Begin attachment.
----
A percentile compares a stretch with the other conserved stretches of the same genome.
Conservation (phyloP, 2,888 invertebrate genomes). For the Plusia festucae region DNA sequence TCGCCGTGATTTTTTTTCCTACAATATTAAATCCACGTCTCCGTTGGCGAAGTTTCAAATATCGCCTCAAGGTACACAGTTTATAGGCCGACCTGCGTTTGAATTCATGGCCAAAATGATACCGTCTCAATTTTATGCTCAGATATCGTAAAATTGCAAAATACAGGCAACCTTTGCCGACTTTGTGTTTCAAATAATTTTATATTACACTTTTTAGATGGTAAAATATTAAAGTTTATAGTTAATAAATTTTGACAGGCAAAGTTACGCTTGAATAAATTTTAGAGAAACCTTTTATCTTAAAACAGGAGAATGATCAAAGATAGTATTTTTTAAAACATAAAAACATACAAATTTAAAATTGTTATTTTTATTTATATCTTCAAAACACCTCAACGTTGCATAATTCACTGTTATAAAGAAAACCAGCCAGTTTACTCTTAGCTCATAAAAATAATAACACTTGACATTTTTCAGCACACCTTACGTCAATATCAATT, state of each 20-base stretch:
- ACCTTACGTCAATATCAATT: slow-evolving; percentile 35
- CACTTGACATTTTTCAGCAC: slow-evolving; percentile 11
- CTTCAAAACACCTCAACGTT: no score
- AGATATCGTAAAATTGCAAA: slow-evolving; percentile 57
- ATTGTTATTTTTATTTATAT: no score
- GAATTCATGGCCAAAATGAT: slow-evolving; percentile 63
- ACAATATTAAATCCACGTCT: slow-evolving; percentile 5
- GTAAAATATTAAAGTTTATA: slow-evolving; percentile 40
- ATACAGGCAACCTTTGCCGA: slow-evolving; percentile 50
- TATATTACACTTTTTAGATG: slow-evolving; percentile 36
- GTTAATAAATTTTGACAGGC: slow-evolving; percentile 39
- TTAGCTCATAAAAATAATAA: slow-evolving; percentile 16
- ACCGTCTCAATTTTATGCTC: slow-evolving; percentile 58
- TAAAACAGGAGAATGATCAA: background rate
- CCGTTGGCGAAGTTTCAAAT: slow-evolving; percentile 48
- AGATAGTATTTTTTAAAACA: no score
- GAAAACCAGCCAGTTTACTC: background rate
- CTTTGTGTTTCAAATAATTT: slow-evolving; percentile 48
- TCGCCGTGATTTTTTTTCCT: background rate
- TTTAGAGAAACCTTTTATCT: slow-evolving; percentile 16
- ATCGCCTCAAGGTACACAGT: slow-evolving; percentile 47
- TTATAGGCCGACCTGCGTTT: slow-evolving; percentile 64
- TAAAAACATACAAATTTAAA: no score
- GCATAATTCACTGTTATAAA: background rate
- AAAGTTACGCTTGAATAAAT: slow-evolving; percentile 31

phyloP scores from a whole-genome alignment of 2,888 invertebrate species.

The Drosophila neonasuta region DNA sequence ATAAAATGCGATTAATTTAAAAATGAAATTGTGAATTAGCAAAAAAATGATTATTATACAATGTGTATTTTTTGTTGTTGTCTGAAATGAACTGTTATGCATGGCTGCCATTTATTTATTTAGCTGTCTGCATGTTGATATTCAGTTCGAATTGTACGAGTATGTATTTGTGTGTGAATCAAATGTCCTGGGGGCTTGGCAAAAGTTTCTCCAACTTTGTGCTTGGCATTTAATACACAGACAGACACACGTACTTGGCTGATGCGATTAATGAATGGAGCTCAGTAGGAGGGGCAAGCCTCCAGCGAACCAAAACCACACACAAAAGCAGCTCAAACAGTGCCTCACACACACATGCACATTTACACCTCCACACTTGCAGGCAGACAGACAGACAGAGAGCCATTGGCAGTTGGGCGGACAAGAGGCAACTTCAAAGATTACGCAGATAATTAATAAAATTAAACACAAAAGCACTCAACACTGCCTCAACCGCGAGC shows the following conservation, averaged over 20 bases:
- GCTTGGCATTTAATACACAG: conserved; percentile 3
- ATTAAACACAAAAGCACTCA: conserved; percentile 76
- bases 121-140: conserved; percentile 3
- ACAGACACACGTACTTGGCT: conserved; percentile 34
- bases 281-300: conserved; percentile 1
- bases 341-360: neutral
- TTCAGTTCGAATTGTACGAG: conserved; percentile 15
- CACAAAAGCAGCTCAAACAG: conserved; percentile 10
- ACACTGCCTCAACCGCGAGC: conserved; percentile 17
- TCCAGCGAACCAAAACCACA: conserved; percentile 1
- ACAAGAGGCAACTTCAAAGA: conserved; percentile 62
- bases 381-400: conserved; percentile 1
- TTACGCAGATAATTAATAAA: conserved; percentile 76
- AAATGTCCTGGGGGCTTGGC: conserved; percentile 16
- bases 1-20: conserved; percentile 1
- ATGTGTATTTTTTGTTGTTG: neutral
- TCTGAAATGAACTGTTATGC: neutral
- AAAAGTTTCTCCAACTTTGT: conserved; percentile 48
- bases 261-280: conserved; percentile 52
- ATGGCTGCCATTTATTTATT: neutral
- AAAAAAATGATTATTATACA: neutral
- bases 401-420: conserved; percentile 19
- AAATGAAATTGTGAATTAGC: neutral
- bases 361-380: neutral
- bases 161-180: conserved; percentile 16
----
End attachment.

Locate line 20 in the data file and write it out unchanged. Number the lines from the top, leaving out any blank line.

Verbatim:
- CTTTGTGTTTCAAATAATTT: slow-evolving; percentile 48